The E-mail Gap: Selective Disclosure

Josh Marshall and his TPM team have been the driving force in the reporting of the prosecutor purge scandal. Josh broke the news early this morning that there may have been an 18 day gap between November 15 and December 4:

The firing calls went out on December 7th. But the original plan was to start placing the calls on November 15th. So those eighteen days are pretty key ones.

But not fast as there were a few emails from this period as reported here:

In a frank e-mail exchange, Brent Ward complained to senior Justice Department officials about resistance from several U.S. Attorneys to prosecuting obscenity cases. Those complaints apparently contributed to the later, now controversial firings of prosecutors Daniel Bogden in Nevada and Paul Charlton in Arizona. Ward, the head of a federal obscenity task force, wrote that the opposition was eroding interest from the FBI and jeopardizing the still-fledgling initiative. The former U.S. Attorney in Utah went so far as to ask Attorney General Alberto Gonzales to weigh in and order the prosecutors to pursue the cases. Ward’s complaints later were cited as a reason for the terminations of Bogden and Charlton, according to a trove of documents the Justice Department has turned over to Congress.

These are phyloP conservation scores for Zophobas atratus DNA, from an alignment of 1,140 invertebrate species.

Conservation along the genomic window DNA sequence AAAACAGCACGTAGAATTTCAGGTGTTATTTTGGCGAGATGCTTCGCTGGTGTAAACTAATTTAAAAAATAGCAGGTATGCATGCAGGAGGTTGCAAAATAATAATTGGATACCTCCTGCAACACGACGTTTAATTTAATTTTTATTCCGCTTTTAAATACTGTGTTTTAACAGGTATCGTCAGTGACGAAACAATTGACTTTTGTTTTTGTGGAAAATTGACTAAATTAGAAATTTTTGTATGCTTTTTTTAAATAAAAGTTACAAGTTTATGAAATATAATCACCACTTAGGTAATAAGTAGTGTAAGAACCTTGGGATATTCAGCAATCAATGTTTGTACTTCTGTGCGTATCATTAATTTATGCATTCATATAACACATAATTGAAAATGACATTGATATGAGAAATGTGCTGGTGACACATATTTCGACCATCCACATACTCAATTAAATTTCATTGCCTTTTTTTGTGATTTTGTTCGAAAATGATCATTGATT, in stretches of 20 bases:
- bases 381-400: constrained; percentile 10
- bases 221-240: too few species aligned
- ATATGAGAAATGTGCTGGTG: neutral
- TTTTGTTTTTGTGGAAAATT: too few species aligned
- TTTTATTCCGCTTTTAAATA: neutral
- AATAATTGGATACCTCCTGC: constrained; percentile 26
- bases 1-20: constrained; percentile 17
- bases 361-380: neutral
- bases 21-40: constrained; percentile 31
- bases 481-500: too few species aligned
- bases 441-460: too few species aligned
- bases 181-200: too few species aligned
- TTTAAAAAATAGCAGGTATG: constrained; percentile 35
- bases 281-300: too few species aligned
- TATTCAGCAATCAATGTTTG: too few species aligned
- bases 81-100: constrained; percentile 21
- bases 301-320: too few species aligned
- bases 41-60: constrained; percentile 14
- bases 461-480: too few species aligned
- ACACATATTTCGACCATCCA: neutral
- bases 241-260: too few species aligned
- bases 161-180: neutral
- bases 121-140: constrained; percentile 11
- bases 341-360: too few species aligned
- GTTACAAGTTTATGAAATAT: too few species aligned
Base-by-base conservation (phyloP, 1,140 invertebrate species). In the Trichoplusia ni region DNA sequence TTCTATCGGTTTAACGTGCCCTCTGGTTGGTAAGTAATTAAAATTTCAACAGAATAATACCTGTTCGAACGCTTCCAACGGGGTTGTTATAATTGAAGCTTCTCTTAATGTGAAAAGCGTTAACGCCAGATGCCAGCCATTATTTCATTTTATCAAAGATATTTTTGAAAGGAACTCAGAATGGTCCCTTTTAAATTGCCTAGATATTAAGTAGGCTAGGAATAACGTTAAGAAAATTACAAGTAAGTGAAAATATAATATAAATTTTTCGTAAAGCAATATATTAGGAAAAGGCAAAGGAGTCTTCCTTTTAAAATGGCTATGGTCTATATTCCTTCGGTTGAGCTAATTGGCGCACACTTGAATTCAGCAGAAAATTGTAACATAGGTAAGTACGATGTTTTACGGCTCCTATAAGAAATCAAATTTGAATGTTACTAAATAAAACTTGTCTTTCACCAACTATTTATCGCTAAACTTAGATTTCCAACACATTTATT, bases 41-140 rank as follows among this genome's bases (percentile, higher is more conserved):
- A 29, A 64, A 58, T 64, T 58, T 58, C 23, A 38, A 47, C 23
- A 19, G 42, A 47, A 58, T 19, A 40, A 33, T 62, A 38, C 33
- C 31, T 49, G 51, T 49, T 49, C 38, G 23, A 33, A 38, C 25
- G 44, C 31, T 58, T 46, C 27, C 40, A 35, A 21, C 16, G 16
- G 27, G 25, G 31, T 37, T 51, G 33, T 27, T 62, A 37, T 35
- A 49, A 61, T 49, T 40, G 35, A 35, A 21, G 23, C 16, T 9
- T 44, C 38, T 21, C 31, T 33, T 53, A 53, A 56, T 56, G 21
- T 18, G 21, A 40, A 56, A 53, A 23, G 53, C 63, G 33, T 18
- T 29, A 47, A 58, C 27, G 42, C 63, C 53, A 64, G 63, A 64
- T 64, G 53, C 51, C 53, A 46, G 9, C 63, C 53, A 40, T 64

Is this Salt Lake Tribune reporter being gullible? I smell a rat. Our friends at ThinkProgress must be smelling the same rat:

it makes sense that the administration would include this set of emails and apparently virtually nothing else from that 18-day-gap, since the emails from Ward bolster the administration’s case that the firings were based on performance-related concerns.

How stupid does George Bush think we are!